Bedtime rituals to help you sleep well

author

Joanna is a Nutrition & Regulatory Lead at Fonterra and holds a Masters of Dairy Science & Technology

Getting to sleep can be a real challenge for some people, especially for kids. Quality sleep is essential for good health and wellbeing. A bad night’s sleep not only impacts your mood during the day but long-term can increase your risk of chronic health conditions. So if you find you’re not getting enough sleep, read on for tips & tricks that might help you get a better night’s sleep!

Why is sleep so important?

No matter what your age, sleep is critical for your health and wellbeing, when we sleep well our body and mind get to rest and recover. For children and teenagers, sleep is especially important as they grow and develop. Not getting enough sleep enough can slow your reactions down which can increase the risk of accidents. Research has also linked lack of sleep to depression, obesity, diabetes and heart disease.

How can I get a better night sleep?

When it comes to getting a good night’s sleep, both duration and quality are important. The US National Sleep Foundation recommends 7-9 hours of sleep a night for adults up to age 65, and 7-8 hours for those over 65. Children need more sleep as they are growing. It is recommended that, school children (5-13 year olds) get 9-11 hours of sleep and for teenagers (14-17 year olds) 8-10 hours per night. Quality of sleep can be affected by a number of different factors, some listed below.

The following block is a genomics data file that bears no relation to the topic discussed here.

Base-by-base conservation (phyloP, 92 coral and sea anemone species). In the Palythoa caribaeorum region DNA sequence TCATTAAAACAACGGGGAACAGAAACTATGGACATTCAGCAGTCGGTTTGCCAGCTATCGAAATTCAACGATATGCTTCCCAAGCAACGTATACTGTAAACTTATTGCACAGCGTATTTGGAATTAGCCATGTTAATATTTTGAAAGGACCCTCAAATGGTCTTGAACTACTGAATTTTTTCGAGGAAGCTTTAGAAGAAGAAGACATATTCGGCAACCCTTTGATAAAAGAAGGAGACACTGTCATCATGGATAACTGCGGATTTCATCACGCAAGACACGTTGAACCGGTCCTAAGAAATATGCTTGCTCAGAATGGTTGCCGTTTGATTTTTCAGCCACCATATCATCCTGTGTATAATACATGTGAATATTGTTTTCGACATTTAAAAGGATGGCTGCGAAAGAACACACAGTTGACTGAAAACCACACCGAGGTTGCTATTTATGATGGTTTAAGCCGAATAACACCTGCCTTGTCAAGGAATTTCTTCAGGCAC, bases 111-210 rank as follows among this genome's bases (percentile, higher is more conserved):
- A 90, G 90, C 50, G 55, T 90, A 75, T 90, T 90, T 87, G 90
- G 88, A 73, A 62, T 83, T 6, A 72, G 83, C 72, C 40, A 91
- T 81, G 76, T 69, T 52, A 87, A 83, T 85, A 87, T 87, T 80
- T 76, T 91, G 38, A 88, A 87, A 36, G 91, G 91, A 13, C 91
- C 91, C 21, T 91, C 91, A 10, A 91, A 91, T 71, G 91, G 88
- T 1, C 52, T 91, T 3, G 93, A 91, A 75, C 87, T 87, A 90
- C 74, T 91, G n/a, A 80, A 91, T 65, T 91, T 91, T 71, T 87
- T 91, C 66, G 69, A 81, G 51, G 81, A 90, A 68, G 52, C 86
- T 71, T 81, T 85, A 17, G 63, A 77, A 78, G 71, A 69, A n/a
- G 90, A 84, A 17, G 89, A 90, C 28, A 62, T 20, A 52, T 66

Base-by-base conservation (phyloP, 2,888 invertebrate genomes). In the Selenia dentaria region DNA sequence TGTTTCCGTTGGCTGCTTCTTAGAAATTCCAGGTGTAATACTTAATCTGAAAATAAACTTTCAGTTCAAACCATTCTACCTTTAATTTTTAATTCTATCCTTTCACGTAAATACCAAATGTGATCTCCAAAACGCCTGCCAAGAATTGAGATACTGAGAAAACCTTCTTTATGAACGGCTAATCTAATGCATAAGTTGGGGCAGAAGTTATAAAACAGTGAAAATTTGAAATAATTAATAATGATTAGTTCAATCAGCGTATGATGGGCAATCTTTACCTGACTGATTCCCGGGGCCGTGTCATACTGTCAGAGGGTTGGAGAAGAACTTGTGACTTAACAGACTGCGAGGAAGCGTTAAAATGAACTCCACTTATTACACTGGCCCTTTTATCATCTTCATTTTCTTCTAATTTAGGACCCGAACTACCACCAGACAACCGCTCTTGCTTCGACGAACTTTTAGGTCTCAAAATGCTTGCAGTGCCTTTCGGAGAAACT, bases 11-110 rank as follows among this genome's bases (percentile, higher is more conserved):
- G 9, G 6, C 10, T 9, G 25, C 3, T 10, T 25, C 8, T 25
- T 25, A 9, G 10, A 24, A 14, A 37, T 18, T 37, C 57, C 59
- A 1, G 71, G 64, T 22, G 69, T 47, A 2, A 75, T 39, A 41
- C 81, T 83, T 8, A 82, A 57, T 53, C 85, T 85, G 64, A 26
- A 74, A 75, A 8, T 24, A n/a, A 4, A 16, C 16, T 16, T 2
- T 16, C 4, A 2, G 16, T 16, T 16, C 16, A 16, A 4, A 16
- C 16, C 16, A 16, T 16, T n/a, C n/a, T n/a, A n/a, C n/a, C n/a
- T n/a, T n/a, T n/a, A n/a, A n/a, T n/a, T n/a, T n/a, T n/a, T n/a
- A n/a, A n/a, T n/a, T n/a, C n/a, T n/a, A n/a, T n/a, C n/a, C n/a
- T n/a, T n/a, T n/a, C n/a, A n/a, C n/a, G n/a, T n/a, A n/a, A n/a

Relax and unwind. An hour before bedtime, try doing calming activities such as reading with a glass of warm milk, listening to relaxing music, or taking a bath or shower. Try limit TV or computer time before bed.

Below are some tips and tricks that may help you unwind and sleep better.

Lifestyle factors 

Daily exercise will help tire you out by the end of the day. Try to avoid intense workouts close to bedtime, as it can take a while to unwind and relax.

Alcohol, cigarettes & caffeine can decrease sleep quality. Try to avoid these and heavy meals close to bedtime. If you’re still hungry after dinner, try having a snack such as a banana or yoghurt instead.

Take a look at your bedroom, is it…

  • Cool? Your room shouldn’t be too hot or too cold. In summer, try opening your windows or keeping a cold face cloth handy if you don’t have air-conditioning. When it’s colder, make sure you’ve got blankets and socks at the ready!
  • Quiet? Noises can be distracting when you’re trying to fall asleep or can even wake you in the night. If you can’t reduce the noise, try ear plugs.
  • Dark? Light can also disrupt your sleep, whether this is from street lights or your phone! Try blackout curtains or an eye mask. Your phone light can be distracting so if you don’t use an eye mask try moving it away from your bed, turning on flight mode or turning it off completely! Some phones even have a do not disturb function that stop alerts for calls and notifications, but allow some calls in case of emergency! Check out your phone settings.

Create a bedtime ritual

  • Try stick to the same bedtime and wake time, even on weekends. A sleep routine helps keep your internal body clock (circadian rhythm) regulate which can help you fall asleep easier.
  • Try strategies such as deep breaths, meditation or yoga. There are plenty of apps such as Headspace as well as YouTube clips to help get you started.
  • Relax and unwind. An hour before bedtime, try doing calming activities such as reading with a glass of warm milk, listening to relaxing music, or taking a bath or shower. Try limit TV or computer time before bed.
  • If you’ve tried all these tips and you’re still concerned about your sleeping patterns or are struggling to stay awake during the day, please see your doctor or healthcare professional.